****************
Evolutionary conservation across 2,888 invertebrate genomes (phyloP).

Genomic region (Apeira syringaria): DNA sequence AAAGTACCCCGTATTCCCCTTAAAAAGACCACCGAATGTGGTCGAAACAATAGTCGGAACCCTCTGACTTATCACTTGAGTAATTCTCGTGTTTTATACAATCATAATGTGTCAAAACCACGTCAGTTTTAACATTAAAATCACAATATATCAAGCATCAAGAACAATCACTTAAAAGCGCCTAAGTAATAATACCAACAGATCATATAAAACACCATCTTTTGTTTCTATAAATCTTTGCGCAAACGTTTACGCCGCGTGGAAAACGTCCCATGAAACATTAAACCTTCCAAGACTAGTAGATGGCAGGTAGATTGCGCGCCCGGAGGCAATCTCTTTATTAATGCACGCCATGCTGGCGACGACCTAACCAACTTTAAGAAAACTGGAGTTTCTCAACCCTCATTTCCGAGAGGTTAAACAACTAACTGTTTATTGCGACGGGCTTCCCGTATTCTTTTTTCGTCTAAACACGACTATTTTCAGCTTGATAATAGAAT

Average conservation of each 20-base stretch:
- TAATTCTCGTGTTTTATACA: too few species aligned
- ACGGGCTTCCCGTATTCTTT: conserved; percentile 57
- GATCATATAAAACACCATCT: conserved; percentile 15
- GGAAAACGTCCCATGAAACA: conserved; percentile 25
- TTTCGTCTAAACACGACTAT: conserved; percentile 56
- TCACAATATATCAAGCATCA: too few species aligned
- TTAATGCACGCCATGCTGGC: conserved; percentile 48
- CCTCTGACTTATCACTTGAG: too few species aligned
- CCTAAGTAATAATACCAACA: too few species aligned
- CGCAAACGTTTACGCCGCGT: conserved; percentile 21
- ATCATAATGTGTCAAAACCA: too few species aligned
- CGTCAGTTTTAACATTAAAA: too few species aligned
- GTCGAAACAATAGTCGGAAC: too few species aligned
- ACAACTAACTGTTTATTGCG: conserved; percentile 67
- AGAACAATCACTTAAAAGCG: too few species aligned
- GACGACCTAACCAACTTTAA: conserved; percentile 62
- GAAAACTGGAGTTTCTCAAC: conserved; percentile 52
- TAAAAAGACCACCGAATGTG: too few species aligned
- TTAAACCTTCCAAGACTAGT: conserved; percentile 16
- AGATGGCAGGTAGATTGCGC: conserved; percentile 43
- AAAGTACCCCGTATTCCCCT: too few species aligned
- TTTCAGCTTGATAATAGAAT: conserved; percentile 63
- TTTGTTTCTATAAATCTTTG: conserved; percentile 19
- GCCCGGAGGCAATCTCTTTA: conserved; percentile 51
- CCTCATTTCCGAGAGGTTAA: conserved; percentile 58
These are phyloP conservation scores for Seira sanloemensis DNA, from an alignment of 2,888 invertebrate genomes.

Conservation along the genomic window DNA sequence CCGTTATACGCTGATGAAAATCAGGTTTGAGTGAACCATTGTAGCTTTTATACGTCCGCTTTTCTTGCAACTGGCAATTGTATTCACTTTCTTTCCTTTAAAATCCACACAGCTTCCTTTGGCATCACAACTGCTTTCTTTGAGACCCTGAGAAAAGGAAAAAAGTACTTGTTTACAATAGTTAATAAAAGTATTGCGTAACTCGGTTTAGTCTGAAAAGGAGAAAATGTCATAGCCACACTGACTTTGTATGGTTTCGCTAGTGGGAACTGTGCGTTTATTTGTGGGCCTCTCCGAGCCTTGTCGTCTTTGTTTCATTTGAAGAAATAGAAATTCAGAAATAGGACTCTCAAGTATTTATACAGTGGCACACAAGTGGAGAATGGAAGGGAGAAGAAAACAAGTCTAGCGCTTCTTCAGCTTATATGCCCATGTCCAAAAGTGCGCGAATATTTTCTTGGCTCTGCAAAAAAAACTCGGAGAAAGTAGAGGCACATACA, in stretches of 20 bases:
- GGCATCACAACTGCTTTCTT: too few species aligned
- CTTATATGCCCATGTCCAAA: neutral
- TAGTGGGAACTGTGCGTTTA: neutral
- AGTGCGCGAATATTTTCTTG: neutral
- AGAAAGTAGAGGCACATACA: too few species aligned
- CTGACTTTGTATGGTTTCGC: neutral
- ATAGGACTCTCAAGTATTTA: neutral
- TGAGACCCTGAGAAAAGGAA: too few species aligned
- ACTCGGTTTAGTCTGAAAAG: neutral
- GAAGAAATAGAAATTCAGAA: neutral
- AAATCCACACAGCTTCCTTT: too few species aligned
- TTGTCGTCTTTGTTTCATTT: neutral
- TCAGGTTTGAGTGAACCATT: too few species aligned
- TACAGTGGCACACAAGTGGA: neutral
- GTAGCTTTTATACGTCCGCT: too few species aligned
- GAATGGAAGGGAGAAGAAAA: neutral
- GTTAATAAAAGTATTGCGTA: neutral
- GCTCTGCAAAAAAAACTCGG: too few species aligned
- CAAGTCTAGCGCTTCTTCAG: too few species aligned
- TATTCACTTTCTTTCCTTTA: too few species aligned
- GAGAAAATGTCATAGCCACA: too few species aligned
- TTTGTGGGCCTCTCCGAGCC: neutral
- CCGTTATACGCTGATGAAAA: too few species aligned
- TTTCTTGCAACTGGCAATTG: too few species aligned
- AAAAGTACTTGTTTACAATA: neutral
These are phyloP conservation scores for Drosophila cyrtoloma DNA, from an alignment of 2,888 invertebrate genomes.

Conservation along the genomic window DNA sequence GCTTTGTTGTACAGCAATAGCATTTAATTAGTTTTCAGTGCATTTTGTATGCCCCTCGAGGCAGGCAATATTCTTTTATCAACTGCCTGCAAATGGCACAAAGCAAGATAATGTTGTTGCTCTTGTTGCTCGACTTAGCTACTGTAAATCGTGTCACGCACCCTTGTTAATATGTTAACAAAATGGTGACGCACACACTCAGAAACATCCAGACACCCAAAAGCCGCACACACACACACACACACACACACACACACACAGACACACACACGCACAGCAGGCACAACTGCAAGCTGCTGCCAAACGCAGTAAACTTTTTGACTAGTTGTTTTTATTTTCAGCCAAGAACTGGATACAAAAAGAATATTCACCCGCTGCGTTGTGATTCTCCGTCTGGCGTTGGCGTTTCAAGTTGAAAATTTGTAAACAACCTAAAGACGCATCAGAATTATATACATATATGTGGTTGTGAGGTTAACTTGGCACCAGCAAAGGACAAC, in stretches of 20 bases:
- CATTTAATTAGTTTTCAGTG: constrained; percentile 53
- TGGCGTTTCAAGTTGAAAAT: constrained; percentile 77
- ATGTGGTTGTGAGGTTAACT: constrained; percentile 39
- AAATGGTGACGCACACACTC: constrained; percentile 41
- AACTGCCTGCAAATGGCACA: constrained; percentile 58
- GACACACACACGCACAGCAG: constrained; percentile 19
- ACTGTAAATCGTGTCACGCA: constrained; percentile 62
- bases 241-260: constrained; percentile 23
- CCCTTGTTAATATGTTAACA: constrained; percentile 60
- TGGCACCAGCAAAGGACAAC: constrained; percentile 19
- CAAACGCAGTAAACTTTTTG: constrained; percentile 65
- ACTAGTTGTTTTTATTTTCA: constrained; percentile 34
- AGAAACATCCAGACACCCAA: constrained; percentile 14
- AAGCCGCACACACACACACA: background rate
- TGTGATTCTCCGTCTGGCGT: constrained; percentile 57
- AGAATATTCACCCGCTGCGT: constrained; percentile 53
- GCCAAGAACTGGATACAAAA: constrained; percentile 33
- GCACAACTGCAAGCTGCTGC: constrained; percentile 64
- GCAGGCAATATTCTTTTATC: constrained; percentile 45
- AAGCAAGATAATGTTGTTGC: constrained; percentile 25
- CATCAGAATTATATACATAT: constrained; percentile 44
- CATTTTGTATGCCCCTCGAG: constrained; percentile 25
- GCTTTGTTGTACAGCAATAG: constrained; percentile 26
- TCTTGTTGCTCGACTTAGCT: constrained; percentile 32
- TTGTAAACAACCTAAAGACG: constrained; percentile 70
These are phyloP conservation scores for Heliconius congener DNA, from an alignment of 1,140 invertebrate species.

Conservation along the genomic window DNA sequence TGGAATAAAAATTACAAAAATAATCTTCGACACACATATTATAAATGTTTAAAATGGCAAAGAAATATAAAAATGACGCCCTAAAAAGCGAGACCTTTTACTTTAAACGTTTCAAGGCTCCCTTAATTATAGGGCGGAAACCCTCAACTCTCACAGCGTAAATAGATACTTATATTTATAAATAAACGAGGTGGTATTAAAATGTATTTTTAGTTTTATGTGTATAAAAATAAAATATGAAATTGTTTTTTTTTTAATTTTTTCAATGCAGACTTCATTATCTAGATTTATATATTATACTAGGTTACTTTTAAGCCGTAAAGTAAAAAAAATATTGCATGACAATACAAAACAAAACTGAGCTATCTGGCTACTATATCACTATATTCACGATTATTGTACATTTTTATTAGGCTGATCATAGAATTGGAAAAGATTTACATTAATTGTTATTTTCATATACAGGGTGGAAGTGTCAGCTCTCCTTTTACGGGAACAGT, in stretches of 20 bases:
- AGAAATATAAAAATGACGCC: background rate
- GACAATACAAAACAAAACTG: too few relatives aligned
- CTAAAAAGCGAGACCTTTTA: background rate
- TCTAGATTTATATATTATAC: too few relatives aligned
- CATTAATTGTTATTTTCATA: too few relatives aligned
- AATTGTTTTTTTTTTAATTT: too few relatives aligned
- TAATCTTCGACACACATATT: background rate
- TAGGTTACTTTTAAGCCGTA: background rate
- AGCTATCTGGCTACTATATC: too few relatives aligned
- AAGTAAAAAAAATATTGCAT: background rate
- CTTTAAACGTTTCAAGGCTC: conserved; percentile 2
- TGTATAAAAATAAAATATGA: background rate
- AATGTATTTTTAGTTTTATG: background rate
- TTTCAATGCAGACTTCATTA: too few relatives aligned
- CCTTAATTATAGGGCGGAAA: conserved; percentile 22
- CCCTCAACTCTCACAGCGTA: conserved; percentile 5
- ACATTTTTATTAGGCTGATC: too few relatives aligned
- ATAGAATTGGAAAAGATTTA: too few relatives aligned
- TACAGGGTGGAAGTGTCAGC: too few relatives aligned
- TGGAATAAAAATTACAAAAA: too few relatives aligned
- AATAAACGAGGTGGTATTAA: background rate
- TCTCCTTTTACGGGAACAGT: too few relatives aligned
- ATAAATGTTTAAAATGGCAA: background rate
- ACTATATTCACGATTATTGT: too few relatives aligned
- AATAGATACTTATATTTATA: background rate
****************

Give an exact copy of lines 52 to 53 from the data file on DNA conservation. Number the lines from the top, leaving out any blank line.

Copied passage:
- TTTGTGGGCCTCTCCGAGCC: neutral
- CCGTTATACGCTGATGAAAA: too few species aligned